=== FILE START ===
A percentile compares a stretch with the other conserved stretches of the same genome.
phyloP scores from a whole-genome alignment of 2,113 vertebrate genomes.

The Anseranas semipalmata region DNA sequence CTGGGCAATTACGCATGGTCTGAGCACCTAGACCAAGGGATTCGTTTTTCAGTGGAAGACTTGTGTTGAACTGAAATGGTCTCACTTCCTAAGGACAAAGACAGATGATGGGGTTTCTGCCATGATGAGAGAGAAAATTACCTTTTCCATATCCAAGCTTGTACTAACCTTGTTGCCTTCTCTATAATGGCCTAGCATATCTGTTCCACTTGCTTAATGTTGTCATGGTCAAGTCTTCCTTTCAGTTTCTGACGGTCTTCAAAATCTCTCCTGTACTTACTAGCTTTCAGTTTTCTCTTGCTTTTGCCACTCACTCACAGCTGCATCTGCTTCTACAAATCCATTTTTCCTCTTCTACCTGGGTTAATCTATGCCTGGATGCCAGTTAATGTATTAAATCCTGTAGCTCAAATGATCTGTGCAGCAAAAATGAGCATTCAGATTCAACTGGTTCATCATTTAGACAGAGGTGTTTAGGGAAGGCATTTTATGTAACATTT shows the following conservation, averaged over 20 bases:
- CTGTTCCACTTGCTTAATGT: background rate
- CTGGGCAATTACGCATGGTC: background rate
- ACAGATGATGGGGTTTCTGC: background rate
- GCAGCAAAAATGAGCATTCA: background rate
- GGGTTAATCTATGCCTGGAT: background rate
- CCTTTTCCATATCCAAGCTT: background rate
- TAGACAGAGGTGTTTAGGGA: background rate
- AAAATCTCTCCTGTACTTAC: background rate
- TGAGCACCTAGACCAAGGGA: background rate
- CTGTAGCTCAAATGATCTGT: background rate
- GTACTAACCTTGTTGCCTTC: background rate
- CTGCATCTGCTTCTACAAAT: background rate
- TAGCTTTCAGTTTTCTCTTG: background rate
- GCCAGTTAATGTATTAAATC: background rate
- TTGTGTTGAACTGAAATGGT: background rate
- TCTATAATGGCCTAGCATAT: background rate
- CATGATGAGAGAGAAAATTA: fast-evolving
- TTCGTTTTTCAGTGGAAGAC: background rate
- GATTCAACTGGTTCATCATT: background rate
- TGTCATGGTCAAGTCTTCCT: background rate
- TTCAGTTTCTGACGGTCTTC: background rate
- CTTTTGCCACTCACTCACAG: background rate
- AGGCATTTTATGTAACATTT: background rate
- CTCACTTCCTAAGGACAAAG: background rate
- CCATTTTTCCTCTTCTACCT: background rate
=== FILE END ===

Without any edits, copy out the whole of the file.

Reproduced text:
A percentile compares a stretch with the other conserved stretches of the same genome.
phyloP scores from a whole-genome alignment of 2,113 vertebrate genomes.

The Anseranas semipalmata region DNA sequence CTGGGCAATTACGCATGGTCTGAGCACCTAGACCAAGGGATTCGTTTTTCAGTGGAAGACTTGTGTTGAACTGAAATGGTCTCACTTCCTAAGGACAAAGACAGATGATGGGGTTTCTGCCATGATGAGAGAGAAAATTACCTTTTCCATATCCAAGCTTGTACTAACCTTGTTGCCTTCTCTATAATGGCCTAGCATATCTGTTCCACTTGCTTAATGTTGTCATGGTCAAGTCTTCCTTTCAGTTTCTGACGGTCTTCAAAATCTCTCCTGTACTTACTAGCTTTCAGTTTTCTCTTGCTTTTGCCACTCACTCACAGCTGCATCTGCTTCTACAAATCCATTTTTCCTCTTCTACCTGGGTTAATCTATGCCTGGATGCCAGTTAATGTATTAAATCCTGTAGCTCAAATGATCTGTGCAGCAAAAATGAGCATTCAGATTCAACTGGTTCATCATTTAGACAGAGGTGTTTAGGGAAGGCATTTTATGTAACATTT shows the following conservation, averaged over 20 bases:
- CTGTTCCACTTGCTTAATGT: background rate
- CTGGGCAATTACGCATGGTC: background rate
- ACAGATGATGGGGTTTCTGC: background rate
- GCAGCAAAAATGAGCATTCA: background rate
- GGGTTAATCTATGCCTGGAT: background rate
- CCTTTTCCATATCCAAGCTT: background rate
- TAGACAGAGGTGTTTAGGGA: background rate
- AAAATCTCTCCTGTACTTAC: background rate
- TGAGCACCTAGACCAAGGGA: background rate
- CTGTAGCTCAAATGATCTGT: background rate
- GTACTAACCTTGTTGCCTTC: background rate
- CTGCATCTGCTTCTACAAAT: background rate
- TAGCTTTCAGTTTTCTCTTG: background rate
- GCCAGTTAATGTATTAAATC: background rate
- TTGTGTTGAACTGAAATGGT: background rate
- TCTATAATGGCCTAGCATAT: background rate
- CATGATGAGAGAGAAAATTA: fast-evolving
- TTCGTTTTTCAGTGGAAGAC: background rate
- GATTCAACTGGTTCATCATT: background rate
- TGTCATGGTCAAGTCTTCCT: background rate
- TTCAGTTTCTGACGGTCTTC: background rate
- CTTTTGCCACTCACTCACAG: background rate
- AGGCATTTTATGTAACATTT: background rate
- CTCACTTCCTAAGGACAAAG: background rate
- CCATTTTTCCTCTTCTACCT: background rate